Tuesday, March 14, 2017

Flowers for Famie Schuldt



My former neighbor, Famie Schuldt, died on Sunday here in Chariton at the age of 94 after, as eulogists used to say, a long life well lived. The last couple of her years had been spent at Homestead Assisted Living.

But had this been an earlier year, Famie would have been on her knees alongside her flower bed just south of the house on those premature spring days we had a while ago, clearing away winter debris to ensure that her flowering bulbs would be able to arise and bloom unimpeded.

Then, perhaps, a walk out behind the garage to speculate on how many tomato plants, green beans and anything else that caught her fancy could be squeezed into the tiny patch of garden she maintained there.

She was what my late father would have called "a worker," in the sense that she always seemed to be working at something.


I'm told, although it happened before my time in the neighborhood but not long after she had moved here to be near a daughter and son-in-law, that she soon became exasperated at the oversupply of feral cats in the vicinity and responded by trapping them single-handed in a humane manner, then calling to have them carted away to confinement.

One year, when I was here mostly on weekends, I drove into the drive one afternoon as Famie, armed with a rake, was meticulously tending the edges of the alley that separated for half a block our properties.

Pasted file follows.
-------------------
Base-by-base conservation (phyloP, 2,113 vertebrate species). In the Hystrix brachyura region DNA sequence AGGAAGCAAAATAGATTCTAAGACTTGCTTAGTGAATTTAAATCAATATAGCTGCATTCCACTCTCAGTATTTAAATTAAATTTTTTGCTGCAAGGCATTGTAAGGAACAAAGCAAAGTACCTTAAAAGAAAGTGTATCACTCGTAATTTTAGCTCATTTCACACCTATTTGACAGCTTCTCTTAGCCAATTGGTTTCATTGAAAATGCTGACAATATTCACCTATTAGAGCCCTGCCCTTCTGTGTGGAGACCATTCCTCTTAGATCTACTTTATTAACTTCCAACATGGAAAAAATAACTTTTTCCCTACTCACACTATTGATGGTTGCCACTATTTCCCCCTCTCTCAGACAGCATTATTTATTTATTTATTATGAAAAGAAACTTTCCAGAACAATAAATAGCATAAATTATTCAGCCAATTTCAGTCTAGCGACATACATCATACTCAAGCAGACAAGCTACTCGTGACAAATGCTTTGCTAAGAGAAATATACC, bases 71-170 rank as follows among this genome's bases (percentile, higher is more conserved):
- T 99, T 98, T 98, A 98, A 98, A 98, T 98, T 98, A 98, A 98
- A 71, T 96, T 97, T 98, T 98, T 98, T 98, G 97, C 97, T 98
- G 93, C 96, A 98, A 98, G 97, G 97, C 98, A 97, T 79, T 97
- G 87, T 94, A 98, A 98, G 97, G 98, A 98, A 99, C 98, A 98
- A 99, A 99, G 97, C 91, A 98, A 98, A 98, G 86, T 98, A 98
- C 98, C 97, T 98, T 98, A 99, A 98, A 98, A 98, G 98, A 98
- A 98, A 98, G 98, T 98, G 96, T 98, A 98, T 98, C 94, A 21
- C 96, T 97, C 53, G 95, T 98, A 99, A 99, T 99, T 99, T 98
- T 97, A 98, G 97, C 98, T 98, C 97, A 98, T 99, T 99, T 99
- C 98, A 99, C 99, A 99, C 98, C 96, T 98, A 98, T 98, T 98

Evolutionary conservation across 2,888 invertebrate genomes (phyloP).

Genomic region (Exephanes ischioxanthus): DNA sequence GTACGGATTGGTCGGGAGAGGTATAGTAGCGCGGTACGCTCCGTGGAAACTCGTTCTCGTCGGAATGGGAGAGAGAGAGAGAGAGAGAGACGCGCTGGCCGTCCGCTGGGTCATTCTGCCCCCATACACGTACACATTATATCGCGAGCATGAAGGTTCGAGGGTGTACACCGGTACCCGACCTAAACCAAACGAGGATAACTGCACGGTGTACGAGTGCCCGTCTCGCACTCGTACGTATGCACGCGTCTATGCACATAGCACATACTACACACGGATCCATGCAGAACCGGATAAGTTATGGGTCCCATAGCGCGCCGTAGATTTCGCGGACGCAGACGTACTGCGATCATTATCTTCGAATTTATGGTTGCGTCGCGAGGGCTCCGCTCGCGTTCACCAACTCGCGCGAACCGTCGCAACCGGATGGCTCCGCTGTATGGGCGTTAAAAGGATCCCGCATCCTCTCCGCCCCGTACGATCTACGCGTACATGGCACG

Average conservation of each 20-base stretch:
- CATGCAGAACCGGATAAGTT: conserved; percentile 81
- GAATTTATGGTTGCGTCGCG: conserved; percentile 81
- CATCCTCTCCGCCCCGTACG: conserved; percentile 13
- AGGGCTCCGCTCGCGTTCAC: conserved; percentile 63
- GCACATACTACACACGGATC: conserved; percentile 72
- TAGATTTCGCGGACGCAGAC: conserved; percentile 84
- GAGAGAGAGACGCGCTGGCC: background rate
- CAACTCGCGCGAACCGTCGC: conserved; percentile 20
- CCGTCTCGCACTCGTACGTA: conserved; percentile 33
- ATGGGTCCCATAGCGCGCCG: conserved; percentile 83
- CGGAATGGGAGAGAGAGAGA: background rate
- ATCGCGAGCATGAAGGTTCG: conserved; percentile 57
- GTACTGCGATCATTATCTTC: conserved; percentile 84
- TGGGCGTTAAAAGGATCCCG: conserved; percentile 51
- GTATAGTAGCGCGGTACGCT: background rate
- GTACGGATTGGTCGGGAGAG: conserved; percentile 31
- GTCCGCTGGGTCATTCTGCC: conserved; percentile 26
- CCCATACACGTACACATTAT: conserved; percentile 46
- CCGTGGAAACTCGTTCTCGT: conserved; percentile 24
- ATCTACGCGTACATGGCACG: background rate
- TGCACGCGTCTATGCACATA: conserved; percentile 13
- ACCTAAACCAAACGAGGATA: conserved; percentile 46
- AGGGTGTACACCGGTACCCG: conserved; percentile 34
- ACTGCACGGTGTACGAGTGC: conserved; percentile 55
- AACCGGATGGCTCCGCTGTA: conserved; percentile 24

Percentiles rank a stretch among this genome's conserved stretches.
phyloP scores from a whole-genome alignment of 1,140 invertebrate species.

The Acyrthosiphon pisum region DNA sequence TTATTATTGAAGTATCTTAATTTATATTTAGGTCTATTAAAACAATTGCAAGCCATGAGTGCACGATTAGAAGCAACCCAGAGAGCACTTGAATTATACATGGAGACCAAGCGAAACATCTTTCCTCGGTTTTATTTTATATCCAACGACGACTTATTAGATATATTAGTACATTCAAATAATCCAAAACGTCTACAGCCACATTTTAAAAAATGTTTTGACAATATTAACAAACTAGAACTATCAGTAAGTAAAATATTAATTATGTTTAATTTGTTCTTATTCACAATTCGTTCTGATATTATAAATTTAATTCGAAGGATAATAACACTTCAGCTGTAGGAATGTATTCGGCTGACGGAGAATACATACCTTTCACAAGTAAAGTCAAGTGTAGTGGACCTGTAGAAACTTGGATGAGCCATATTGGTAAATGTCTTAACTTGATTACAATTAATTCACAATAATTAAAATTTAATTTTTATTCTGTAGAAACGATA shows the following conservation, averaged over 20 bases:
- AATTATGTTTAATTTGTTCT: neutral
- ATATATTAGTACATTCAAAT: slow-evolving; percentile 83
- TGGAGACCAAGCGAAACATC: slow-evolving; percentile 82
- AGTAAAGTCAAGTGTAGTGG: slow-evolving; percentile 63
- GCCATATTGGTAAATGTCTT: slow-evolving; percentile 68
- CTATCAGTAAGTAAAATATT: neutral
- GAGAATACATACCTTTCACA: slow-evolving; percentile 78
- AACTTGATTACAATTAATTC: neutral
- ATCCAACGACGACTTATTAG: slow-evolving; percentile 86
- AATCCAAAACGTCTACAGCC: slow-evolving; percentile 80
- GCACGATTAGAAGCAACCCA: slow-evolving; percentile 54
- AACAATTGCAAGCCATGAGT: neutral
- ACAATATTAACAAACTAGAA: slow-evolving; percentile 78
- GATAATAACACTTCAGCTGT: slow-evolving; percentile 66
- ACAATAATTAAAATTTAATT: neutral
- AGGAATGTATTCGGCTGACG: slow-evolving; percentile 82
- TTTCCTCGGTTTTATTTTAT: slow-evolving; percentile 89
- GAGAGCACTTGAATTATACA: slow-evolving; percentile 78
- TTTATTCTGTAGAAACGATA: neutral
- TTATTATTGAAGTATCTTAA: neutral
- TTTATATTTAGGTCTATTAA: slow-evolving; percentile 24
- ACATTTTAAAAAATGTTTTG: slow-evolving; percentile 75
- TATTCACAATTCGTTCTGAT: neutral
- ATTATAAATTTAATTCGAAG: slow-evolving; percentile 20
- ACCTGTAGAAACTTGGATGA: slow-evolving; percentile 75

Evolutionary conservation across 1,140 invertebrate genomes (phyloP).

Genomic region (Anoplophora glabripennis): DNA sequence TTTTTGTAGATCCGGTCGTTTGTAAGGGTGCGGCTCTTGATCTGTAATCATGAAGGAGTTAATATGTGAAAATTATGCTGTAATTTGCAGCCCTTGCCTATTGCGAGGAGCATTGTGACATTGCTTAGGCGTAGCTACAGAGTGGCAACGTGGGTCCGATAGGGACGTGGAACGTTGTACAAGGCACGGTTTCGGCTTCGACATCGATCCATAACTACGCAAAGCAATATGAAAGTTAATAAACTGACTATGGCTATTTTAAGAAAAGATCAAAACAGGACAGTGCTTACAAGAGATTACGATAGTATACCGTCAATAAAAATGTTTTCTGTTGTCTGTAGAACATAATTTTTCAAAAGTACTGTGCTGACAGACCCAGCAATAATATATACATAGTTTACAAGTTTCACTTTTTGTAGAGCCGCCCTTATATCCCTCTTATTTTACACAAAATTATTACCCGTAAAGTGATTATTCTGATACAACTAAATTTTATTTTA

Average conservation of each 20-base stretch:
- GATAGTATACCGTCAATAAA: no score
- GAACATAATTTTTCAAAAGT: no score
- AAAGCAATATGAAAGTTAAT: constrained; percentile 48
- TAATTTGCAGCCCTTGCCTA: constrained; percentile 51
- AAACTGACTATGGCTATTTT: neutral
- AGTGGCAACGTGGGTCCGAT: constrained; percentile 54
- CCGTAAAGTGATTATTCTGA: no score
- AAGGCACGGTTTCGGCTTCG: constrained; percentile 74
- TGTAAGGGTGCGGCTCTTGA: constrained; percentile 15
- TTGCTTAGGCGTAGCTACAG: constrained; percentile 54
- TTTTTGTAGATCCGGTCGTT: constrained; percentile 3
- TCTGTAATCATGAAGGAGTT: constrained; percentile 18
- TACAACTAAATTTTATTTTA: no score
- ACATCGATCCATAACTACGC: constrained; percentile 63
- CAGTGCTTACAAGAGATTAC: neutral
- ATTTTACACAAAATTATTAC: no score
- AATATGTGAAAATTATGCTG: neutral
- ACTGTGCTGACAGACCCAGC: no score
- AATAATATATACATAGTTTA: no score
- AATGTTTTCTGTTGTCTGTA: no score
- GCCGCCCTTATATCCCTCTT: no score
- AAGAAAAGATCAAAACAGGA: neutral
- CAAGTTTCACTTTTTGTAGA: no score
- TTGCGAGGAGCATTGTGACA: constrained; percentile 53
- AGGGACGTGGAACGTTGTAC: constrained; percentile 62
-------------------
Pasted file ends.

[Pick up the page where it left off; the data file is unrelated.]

It had been a long winter with lots of snow and the plows, in the course of keeping the alley clear, had deposited much gravel in the grass on either side. She returned it all, from her side of the alley and mine, to the roadway where it belonged.

So here, in her honor, are some photos taken a couple of years ago of Famie's spring flowers. Funeral services will be at 11 a.m. Thursday at First Lutheran Church with interment of her ashes at a later date in Cedar Rapids.





3 comments:

Rachel Cohen said...

Such a beautiful tribute to an incredible woman. How fascinating that Frank and my grandmother were on opposite sides of my family, and yet their shared love of nature brought them together in a unique, neighborly way. Thank you, Frank, for your generous words.

Keith Dachenbach said...

frank, love your history stories and this article on Famie.When my children were born they had all 4 greatgramas.She was the last but what a legacy of work and integrity they all left them. Thanks for your rememberances of Gma Famie. Quite a special lady . cousin keith

Susie Bryson said...

What a wonderful, heart warming tribute. What a special lady and she raised a wonderful family.